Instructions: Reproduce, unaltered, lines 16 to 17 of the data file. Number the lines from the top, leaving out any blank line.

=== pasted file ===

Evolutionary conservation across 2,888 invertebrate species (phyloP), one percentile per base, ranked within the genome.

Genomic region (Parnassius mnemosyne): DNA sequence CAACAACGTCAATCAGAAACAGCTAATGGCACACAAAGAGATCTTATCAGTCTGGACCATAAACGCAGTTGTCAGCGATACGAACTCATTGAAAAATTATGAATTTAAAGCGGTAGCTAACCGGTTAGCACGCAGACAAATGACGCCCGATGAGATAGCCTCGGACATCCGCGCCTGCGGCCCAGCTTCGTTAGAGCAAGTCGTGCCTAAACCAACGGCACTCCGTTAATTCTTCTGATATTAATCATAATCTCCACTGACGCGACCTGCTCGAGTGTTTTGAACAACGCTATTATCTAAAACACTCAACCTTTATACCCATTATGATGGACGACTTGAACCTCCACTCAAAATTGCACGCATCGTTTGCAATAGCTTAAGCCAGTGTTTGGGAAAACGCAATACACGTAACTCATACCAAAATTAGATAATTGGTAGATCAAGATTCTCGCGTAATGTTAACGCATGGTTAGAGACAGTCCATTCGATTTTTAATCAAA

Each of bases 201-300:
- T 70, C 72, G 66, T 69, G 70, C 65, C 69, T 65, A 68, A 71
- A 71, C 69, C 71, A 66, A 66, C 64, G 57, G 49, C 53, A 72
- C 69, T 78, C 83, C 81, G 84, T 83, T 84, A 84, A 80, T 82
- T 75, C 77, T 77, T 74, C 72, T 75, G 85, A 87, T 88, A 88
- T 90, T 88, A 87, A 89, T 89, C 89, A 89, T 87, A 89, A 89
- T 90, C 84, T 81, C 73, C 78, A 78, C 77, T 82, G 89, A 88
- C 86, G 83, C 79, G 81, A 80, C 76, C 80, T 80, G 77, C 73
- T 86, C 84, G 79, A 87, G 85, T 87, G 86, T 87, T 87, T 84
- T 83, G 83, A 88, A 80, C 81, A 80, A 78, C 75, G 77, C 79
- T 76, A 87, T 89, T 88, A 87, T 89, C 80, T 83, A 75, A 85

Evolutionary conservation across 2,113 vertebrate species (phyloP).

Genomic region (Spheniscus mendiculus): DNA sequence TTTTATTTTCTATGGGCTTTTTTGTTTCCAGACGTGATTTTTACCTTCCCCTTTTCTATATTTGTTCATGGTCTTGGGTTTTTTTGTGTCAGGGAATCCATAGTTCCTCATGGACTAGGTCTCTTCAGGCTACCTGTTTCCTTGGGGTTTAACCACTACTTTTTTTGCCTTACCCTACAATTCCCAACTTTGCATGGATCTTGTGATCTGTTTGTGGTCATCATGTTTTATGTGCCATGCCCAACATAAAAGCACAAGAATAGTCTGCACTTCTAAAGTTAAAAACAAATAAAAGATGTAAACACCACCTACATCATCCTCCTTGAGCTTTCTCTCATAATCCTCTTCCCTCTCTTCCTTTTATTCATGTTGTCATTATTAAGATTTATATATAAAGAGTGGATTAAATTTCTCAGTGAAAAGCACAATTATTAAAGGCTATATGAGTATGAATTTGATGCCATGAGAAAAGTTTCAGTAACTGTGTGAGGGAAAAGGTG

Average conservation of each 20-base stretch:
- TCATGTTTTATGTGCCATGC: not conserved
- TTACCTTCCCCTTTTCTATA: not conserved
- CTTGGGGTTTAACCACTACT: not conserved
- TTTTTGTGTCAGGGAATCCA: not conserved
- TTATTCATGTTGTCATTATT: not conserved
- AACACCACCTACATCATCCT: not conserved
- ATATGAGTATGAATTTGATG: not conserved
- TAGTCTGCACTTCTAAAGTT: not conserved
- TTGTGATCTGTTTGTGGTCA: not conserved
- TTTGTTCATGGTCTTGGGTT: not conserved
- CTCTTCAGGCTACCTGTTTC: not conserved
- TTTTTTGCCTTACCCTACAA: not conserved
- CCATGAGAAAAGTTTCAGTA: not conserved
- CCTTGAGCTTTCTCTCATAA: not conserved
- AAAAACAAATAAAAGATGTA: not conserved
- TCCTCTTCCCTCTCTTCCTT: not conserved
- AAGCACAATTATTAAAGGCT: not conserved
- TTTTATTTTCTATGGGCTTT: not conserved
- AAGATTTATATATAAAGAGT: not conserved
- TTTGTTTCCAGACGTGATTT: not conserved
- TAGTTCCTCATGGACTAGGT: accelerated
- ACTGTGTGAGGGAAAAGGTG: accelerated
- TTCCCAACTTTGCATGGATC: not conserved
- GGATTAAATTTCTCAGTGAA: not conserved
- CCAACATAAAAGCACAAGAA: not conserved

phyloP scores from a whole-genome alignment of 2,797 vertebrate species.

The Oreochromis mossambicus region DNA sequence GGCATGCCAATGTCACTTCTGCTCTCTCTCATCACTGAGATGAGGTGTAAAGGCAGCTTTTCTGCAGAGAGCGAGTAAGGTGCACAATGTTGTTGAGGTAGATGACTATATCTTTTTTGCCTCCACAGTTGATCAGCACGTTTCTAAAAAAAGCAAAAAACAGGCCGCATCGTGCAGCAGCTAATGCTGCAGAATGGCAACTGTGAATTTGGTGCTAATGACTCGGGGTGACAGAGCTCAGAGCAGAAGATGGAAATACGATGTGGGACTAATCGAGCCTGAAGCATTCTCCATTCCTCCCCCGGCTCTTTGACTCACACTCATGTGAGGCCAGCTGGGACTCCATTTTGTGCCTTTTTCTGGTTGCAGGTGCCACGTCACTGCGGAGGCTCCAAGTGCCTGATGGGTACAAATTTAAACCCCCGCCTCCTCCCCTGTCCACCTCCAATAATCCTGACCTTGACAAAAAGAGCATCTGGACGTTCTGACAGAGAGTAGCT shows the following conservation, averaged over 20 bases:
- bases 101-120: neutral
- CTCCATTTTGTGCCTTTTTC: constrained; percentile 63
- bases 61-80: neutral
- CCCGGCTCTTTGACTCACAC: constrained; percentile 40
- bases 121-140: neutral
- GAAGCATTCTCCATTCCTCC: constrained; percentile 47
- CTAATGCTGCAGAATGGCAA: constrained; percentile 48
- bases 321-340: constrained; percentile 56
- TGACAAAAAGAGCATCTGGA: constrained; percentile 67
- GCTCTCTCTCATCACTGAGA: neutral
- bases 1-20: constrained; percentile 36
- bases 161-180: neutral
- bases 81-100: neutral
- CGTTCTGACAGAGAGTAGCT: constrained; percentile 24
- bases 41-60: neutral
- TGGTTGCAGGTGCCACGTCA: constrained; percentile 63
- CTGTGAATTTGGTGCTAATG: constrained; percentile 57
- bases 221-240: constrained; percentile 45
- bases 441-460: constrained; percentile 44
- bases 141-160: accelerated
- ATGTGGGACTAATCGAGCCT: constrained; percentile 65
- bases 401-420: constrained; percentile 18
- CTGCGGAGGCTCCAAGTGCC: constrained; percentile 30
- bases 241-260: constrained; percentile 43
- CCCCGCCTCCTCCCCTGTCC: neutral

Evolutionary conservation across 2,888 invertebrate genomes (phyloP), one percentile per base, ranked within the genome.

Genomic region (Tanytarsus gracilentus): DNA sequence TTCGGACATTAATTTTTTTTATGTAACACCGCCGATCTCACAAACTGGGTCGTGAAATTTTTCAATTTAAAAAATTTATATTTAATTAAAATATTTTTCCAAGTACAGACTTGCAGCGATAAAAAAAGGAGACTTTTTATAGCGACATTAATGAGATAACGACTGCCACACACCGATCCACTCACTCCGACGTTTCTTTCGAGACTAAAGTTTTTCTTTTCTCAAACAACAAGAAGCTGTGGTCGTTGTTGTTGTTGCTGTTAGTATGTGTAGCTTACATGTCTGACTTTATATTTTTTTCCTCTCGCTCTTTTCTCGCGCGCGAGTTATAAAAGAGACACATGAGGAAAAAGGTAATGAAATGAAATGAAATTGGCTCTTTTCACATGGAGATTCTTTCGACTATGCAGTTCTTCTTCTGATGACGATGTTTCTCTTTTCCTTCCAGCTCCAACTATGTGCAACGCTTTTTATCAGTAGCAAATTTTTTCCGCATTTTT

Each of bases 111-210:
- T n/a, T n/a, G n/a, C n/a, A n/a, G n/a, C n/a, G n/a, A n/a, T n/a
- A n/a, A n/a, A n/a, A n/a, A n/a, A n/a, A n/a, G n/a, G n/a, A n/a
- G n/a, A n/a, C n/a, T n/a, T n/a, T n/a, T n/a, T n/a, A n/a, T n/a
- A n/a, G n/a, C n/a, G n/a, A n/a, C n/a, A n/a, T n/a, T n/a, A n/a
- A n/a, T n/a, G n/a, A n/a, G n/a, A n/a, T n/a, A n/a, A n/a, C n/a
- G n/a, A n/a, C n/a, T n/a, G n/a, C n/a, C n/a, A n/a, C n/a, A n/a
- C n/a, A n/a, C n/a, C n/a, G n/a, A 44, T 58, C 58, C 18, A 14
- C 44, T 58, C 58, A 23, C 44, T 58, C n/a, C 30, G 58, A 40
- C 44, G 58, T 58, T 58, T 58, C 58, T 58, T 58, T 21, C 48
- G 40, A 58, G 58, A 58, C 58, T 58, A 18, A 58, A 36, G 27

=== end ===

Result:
Average conservation of each 20-base stretch:
- TCATGTTTTATGTGCCATGC: not conserved